Indigenous organizations march in San Francisco climate protest

climate_isabellasabri_staff
Isabella Sabri/Staff

Related Posts

In light of the Global Climate Action Summit that will take place in San Francisco this week, thousands of protesters participated in the “Rise for Climate, Jobs and Justice” march in San Francisco on Saturday.

Indigenous groups featured in the protest, with members of several indigenous organizations leading the march. At the summit, mayors and businesspeople of cities across the world will gather to discuss issues such as clean water and drilling for oil.

According to Fallon Burner, a member of UC Berkeley’s Indigenous and Native Coalition, or INC, who was present at the protest, indigenous peoples especially bear the brunt of environmental damage.

There was a large presence of indigenous groups at the protest, including international organizations such as Alianza Mesoamericana de Pueblos y Bosques.

An indigenous ceremony was held at 7 a.m., and various organizations were invited to participate. At 10 a.m., drums could be heard in the crowd as the organizations set up their banners. From Embarcadero Plaza to the Ferry Building, protesters posed for pictures as they waited for the march to begin.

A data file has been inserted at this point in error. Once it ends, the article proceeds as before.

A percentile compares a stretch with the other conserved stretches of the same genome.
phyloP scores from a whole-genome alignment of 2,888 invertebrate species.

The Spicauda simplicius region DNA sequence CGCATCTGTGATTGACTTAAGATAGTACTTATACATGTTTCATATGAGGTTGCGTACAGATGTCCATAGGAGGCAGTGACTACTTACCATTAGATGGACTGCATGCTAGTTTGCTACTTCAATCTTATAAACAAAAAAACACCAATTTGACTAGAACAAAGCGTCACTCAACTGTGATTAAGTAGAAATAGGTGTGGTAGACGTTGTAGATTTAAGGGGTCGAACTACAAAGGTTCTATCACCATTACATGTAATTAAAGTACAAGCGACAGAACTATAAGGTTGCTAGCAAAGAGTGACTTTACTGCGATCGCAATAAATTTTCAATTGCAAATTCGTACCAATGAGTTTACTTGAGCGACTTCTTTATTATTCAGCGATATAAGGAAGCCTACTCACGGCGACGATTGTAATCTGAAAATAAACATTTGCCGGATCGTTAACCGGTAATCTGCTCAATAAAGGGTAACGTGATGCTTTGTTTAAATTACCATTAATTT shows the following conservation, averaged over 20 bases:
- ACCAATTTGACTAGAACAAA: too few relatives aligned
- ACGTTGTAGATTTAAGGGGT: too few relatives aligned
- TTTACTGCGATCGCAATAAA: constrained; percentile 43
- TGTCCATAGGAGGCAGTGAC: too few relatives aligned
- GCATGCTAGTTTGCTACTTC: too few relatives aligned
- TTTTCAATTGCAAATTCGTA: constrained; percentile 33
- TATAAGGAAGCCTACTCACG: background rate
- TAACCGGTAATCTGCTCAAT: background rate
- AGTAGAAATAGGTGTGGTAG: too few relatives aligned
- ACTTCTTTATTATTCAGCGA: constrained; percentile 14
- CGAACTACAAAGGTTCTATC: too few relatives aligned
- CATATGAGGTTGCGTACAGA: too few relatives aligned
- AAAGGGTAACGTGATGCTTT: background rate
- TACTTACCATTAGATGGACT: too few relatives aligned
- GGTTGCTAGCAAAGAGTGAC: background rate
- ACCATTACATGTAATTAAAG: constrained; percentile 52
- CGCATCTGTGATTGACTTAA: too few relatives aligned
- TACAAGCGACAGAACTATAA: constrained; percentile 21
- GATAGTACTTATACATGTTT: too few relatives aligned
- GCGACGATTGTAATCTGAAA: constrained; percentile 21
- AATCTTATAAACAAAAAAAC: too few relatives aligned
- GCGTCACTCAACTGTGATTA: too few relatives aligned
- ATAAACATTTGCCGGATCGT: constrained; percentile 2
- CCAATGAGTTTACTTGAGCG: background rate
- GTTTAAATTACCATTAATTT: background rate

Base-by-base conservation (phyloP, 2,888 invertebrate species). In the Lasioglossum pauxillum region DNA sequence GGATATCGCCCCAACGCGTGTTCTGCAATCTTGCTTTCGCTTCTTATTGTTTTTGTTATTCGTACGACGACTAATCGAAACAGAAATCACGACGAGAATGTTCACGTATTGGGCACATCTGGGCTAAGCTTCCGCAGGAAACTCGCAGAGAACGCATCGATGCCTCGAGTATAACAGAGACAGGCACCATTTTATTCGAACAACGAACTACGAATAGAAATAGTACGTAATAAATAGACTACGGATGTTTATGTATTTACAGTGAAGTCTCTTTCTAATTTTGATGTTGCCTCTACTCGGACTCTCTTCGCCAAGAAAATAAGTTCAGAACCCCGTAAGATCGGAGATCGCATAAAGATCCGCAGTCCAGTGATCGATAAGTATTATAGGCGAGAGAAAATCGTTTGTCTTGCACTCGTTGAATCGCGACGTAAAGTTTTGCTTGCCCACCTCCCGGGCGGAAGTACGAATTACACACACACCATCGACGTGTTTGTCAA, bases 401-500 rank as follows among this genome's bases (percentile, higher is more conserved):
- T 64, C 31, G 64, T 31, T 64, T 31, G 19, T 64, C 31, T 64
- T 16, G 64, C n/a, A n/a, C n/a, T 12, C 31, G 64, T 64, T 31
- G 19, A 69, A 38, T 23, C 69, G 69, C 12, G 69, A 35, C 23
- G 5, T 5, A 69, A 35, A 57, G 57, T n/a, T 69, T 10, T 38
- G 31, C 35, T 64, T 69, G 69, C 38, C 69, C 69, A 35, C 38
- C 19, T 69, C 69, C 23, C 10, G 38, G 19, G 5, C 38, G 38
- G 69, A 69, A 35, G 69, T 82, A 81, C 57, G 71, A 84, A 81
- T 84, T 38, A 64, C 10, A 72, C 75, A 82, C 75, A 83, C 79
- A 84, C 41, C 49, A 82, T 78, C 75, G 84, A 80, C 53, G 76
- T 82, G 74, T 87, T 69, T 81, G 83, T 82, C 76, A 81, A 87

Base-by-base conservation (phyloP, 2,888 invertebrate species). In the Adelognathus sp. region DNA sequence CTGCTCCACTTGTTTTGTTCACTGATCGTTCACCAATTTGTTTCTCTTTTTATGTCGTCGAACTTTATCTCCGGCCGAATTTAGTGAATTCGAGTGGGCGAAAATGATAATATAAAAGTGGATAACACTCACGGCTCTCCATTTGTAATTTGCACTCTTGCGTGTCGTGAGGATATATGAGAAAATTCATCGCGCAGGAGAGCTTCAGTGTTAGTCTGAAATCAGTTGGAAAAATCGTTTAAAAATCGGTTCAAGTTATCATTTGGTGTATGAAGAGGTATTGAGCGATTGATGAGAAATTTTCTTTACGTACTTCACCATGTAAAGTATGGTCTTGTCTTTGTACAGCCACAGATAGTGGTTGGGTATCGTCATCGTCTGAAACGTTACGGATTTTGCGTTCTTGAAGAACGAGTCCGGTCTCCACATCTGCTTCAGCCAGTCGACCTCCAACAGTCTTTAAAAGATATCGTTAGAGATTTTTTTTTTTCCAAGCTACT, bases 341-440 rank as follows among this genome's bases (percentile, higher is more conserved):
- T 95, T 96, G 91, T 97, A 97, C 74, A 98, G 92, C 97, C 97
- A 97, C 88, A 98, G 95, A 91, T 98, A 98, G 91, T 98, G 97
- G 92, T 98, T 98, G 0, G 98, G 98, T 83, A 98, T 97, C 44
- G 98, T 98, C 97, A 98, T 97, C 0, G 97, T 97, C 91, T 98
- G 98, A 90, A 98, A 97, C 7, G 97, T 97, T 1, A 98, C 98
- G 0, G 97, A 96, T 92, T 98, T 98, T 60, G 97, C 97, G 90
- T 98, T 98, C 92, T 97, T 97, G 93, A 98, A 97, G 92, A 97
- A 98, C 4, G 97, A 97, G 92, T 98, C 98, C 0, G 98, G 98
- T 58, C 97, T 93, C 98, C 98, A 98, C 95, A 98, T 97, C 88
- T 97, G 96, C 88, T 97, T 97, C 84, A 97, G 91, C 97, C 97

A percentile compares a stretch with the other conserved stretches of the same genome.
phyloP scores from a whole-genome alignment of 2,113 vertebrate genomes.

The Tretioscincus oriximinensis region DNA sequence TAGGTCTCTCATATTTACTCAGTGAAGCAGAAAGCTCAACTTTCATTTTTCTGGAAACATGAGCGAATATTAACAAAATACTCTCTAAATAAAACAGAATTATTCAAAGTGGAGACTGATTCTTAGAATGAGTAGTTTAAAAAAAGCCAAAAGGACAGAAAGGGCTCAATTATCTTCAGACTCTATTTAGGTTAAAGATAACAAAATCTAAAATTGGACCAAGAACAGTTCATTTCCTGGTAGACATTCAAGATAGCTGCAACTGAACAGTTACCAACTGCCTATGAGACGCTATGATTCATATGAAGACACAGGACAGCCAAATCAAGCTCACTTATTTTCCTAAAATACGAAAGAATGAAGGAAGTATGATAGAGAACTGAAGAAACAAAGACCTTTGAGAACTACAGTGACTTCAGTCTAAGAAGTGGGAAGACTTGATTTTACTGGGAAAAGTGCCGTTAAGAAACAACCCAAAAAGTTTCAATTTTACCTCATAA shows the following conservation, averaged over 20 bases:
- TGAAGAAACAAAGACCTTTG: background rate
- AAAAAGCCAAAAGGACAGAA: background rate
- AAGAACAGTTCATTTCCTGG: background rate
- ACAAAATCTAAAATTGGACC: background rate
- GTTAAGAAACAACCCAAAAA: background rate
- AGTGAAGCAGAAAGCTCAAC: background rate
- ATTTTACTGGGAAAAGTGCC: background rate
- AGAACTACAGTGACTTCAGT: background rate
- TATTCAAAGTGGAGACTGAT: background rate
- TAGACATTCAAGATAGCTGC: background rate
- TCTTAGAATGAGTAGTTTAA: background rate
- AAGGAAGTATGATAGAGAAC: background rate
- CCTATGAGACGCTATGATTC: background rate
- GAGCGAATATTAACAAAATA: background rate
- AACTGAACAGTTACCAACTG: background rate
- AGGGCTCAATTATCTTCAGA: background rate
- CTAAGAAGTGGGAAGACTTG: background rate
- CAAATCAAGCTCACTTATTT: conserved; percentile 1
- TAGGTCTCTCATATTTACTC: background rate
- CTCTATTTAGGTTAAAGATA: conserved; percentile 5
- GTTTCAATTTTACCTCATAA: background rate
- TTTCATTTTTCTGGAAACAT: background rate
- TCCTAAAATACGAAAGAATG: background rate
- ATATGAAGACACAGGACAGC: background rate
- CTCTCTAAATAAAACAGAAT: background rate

Burner, who has been a part of INC since her freshman year, said she knows that indigenous groups feel especially “tied to the planet and what happens to it.”

“It’s been years and years of feeling like people are not listening, and finally it feels like people are getting on board with what indigenous people have been saying all along. We never really stopped saying it,” Burner said.

Bria Tennyson, a campus senior in INC, said that as a Native Hawaiian, she has witnessed the devastating effects of rising water levels.

“Our peoples are the ones who are basically suffering from it,” Tennyson said. “I think this march shows that we care, and we’re here, and we’re not going to go away, and this is something that everyone needs to get behind.”

Cándido Mezúa, a member of Alianza Mesoamericana de Pueblos y Bosques, said the drilling process “exploits” indigenous land all over the world.

The protest was organized in part by Loa Niumeitolu, a manager for the Pacific Islander Climate March Contingent. Andrea Salazar, a student at Chabot College who helped Niumeitolu during the march, said she hopes the protest will make enough of an impact that people will continue to fight for the movement beyond simply showing up to the protest.

Salazar added that she hopes people will realize how many communities are directly impacted by climate change, even if in many parts of the United States, the impact of climate change may not be as obvious yet.

“We’re marching to acknowledge our ancestors. We are doing this for them and for future generations,” Salazar said. “I hope that people take it with them and take it seriously.”

Isabella Sabri is the lead student life reporter. Contact her at [email protected] and follow her on Twitter at @isabella_sabri.